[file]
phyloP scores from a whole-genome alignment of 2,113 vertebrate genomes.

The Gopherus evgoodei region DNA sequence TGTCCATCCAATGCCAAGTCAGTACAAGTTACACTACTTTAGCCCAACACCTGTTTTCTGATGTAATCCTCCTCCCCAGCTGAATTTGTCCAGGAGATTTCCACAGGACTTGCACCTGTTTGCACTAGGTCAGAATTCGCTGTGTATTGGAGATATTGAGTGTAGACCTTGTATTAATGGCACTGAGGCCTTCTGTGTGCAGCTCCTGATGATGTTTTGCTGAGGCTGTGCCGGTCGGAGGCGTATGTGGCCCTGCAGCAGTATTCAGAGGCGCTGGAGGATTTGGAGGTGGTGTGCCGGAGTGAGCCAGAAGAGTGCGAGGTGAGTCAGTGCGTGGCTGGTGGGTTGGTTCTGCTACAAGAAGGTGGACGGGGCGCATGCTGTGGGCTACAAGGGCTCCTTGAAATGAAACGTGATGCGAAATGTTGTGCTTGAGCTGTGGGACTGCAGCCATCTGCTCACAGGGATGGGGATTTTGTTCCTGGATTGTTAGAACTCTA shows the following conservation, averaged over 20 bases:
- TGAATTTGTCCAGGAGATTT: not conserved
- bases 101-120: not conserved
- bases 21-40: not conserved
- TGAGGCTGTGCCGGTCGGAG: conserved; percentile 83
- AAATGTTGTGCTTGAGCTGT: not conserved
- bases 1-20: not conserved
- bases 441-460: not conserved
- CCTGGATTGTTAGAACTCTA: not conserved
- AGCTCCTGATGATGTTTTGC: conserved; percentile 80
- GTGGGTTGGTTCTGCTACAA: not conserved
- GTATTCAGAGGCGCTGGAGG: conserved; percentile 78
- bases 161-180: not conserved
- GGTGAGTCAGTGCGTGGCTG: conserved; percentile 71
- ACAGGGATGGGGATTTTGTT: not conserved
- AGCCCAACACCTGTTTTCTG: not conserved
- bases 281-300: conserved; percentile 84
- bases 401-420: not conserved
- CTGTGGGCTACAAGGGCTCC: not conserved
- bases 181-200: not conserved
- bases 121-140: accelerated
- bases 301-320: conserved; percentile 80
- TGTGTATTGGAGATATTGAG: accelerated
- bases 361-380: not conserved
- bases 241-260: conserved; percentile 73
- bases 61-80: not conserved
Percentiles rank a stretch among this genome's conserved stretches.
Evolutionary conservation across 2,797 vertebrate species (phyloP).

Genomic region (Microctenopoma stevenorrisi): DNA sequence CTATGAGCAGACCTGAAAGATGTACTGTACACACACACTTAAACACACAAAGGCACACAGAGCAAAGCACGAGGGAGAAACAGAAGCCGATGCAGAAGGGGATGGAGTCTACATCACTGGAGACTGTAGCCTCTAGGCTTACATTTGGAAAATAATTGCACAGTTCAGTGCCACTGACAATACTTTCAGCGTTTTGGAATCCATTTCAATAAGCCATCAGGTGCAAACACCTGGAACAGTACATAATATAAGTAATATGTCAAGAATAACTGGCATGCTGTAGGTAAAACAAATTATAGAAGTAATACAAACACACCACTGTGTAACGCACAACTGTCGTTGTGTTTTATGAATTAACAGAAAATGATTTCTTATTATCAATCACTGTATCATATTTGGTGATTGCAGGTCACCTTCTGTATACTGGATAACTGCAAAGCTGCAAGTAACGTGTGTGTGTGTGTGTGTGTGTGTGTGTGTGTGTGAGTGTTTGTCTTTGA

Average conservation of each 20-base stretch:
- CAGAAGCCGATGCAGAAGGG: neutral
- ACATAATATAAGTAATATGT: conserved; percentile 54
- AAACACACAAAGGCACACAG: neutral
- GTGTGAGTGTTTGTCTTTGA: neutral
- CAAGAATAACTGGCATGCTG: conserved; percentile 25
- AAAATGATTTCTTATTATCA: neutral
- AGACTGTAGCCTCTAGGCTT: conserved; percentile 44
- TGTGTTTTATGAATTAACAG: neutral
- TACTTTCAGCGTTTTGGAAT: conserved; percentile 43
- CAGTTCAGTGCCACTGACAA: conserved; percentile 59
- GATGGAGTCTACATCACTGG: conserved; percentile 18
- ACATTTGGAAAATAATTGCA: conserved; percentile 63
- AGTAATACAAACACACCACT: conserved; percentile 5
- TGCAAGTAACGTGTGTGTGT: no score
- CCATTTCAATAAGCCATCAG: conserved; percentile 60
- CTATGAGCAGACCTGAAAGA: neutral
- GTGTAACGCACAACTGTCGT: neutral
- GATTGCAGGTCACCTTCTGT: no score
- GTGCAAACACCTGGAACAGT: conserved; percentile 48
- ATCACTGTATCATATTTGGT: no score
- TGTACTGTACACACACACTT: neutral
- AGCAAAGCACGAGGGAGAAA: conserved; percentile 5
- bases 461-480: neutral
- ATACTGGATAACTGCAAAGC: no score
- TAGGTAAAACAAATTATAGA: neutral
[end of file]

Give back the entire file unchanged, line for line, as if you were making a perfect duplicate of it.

phyloP scores from a whole-genome alignment of 2,113 vertebrate genomes.

The Gopherus evgoodei region DNA sequence TGTCCATCCAATGCCAAGTCAGTACAAGTTACACTACTTTAGCCCAACACCTGTTTTCTGATGTAATCCTCCTCCCCAGCTGAATTTGTCCAGGAGATTTCCACAGGACTTGCACCTGTTTGCACTAGGTCAGAATTCGCTGTGTATTGGAGATATTGAGTGTAGACCTTGTATTAATGGCACTGAGGCCTTCTGTGTGCAGCTCCTGATGATGTTTTGCTGAGGCTGTGCCGGTCGGAGGCGTATGTGGCCCTGCAGCAGTATTCAGAGGCGCTGGAGGATTTGGAGGTGGTGTGCCGGAGTGAGCCAGAAGAGTGCGAGGTGAGTCAGTGCGTGGCTGGTGGGTTGGTTCTGCTACAAGAAGGTGGACGGGGCGCATGCTGTGGGCTACAAGGGCTCCTTGAAATGAAACGTGATGCGAAATGTTGTGCTTGAGCTGTGGGACTGCAGCCATCTGCTCACAGGGATGGGGATTTTGTTCCTGGATTGTTAGAACTCTA shows the following conservation, averaged over 20 bases:
- TGAATTTGTCCAGGAGATTT: not conserved
- bases 101-120: not conserved
- bases 21-40: not conserved
- TGAGGCTGTGCCGGTCGGAG: conserved; percentile 83
- AAATGTTGTGCTTGAGCTGT: not conserved
- bases 1-20: not conserved
- bases 441-460: not conserved
- CCTGGATTGTTAGAACTCTA: not conserved
- AGCTCCTGATGATGTTTTGC: conserved; percentile 80
- GTGGGTTGGTTCTGCTACAA: not conserved
- GTATTCAGAGGCGCTGGAGG: conserved; percentile 78
- bases 161-180: not conserved
- GGTGAGTCAGTGCGTGGCTG: conserved; percentile 71
- ACAGGGATGGGGATTTTGTT: not conserved
- AGCCCAACACCTGTTTTCTG: not conserved
- bases 281-300: conserved; percentile 84
- bases 401-420: not conserved
- CTGTGGGCTACAAGGGCTCC: not conserved
- bases 181-200: not conserved
- bases 121-140: accelerated
- bases 301-320: conserved; percentile 80
- TGTGTATTGGAGATATTGAG: accelerated
- bases 361-380: not conserved
- bases 241-260: conserved; percentile 73
- bases 61-80: not conserved
Percentiles rank a stretch among this genome's conserved stretches.
Evolutionary conservation across 2,797 vertebrate species (phyloP).

Genomic region (Microctenopoma stevenorrisi): DNA sequence CTATGAGCAGACCTGAAAGATGTACTGTACACACACACTTAAACACACAAAGGCACACAGAGCAAAGCACGAGGGAGAAACAGAAGCCGATGCAGAAGGGGATGGAGTCTACATCACTGGAGACTGTAGCCTCTAGGCTTACATTTGGAAAATAATTGCACAGTTCAGTGCCACTGACAATACTTTCAGCGTTTTGGAATCCATTTCAATAAGCCATCAGGTGCAAACACCTGGAACAGTACATAATATAAGTAATATGTCAAGAATAACTGGCATGCTGTAGGTAAAACAAATTATAGAAGTAATACAAACACACCACTGTGTAACGCACAACTGTCGTTGTGTTTTATGAATTAACAGAAAATGATTTCTTATTATCAATCACTGTATCATATTTGGTGATTGCAGGTCACCTTCTGTATACTGGATAACTGCAAAGCTGCAAGTAACGTGTGTGTGTGTGTGTGTGTGTGTGTGTGTGTGTGAGTGTTTGTCTTTGA

Average conservation of each 20-base stretch:
- CAGAAGCCGATGCAGAAGGG: neutral
- ACATAATATAAGTAATATGT: conserved; percentile 54
- AAACACACAAAGGCACACAG: neutral
- GTGTGAGTGTTTGTCTTTGA: neutral
- CAAGAATAACTGGCATGCTG: conserved; percentile 25
- AAAATGATTTCTTATTATCA: neutral
- AGACTGTAGCCTCTAGGCTT: conserved; percentile 44
- TGTGTTTTATGAATTAACAG: neutral
- TACTTTCAGCGTTTTGGAAT: conserved; percentile 43
- CAGTTCAGTGCCACTGACAA: conserved; percentile 59
- GATGGAGTCTACATCACTGG: conserved; percentile 18
- ACATTTGGAAAATAATTGCA: conserved; percentile 63
- AGTAATACAAACACACCACT: conserved; percentile 5
- TGCAAGTAACGTGTGTGTGT: no score
- CCATTTCAATAAGCCATCAG: conserved; percentile 60
- CTATGAGCAGACCTGAAAGA: neutral
- GTGTAACGCACAACTGTCGT: neutral
- GATTGCAGGTCACCTTCTGT: no score
- GTGCAAACACCTGGAACAGT: conserved; percentile 48
- ATCACTGTATCATATTTGGT: no score
- TGTACTGTACACACACACTT: neutral
- AGCAAAGCACGAGGGAGAAA: conserved; percentile 5
- bases 461-480: neutral
- ATACTGGATAACTGCAAAGC: no score
- TAGGTAAAACAAATTATAGA: neutral